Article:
Nice Bastille Day attack: U2 frontman Bono was in nearby restaurant as terrorist drove lorry through crowd and killed 84 people
U2 frontman Bono was caught in the Bastille Day massacre and had to be evacuated from a Nice restaurant by French police.
The Dubliner (56) was eating next to the seafront in the French city when Mohamed Lahouaiej Bouhlel drove a truck through a crowd - murdering 84 people including 10 children.
Following the attack Bono and others dining in La Petite Maison were left gripped by fear and confusion.
Speaking to La Parisienne Anne-Laure Rubi, the owner of the upmarket restaurant, said it was just an ordinary Bastille Day with customers sitting and looking at the Promenade des Anglais.
Bono was dining with footballer Karim Benzema’s lawyer Eric Dupond-Moretti and the famous French chef Alain Ducasse.
Ms Rubi explained: "Suddenly I see people running, without shouting. It is a silent panic. It was extraordinary.”
Ms Rubi told La Parisienne magazine that 'by reflex' she grabbed the arm of Christian Estrosi, the former Nice Mayor, who was sitting close to Bono.
“What's going on?' she said. 'He was on the phone. He didn't want to say much. I think he was just learning about the attack'.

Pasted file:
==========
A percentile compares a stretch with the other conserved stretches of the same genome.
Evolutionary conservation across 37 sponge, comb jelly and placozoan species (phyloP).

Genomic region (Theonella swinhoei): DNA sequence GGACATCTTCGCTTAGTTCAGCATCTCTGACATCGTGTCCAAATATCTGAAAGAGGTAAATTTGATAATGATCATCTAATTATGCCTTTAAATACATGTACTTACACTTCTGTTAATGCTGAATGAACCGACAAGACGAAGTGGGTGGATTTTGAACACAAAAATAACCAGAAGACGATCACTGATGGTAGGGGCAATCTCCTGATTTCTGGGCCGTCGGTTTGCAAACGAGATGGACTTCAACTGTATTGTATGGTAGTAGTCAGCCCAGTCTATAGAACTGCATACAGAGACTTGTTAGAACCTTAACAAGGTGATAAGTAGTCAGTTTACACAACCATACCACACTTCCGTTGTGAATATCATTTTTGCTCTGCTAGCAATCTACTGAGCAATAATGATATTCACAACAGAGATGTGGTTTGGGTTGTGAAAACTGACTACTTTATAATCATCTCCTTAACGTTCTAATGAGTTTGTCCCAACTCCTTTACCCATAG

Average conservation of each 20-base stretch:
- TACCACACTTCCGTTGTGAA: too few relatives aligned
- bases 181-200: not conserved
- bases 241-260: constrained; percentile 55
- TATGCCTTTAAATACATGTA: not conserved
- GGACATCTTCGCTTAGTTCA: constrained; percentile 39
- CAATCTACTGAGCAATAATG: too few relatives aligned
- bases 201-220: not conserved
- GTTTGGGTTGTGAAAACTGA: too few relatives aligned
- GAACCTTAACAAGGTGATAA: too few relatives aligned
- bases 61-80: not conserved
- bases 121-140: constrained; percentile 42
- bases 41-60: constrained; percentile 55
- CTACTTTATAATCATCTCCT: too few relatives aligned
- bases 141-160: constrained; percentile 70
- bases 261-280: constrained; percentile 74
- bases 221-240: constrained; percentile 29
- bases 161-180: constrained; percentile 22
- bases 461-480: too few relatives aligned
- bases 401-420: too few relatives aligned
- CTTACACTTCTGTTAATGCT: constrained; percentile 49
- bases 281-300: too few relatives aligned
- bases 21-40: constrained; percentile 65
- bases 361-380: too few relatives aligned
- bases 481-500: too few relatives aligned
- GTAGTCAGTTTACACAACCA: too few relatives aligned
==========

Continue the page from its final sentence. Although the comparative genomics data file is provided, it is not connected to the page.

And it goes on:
Ms Rubi's staff pulled down the shutters, and instructed everybody to hide and remain calm, until the all clear was given.
One customer, who asked not to be named, said: “The situation was very confusing. We did not know what was happening. They heard rumors that snipers would be out of a van and they watered the crowd.”
"After half an hour, the police evacuated us,” said the customer. “Everyone came out onto Place Massena, under police protection. "
Bono and his friends, like other customers, left the restaurant with hands on their heads.
"When we go out, we still believe that there is a hostage, including one at the Meridien hotel, that people are still circulating and that the police are looking for,” said the customer.
Bono owns a home in the nearby town of Eze, and had been relaxing with friends when the atrocity started at around 10.30pm last Thursday.
This is not the first time that U2 have found themselves at the centre of a terror plot.
Last November he and his band were rehearsing for a concert in Paris, when Islamic State operatives attacked the nearby Bataclan theatre, killing 89 people.
Rather than leave the French capital, the four U2 members made their way to the Bataclan the next morning, and paid homage to the deceased.
In an eerie coincidence band member Adam Clayton tweeted an image of a yellow sky on July 14 and wrote: Storm over France , July 14 - Adam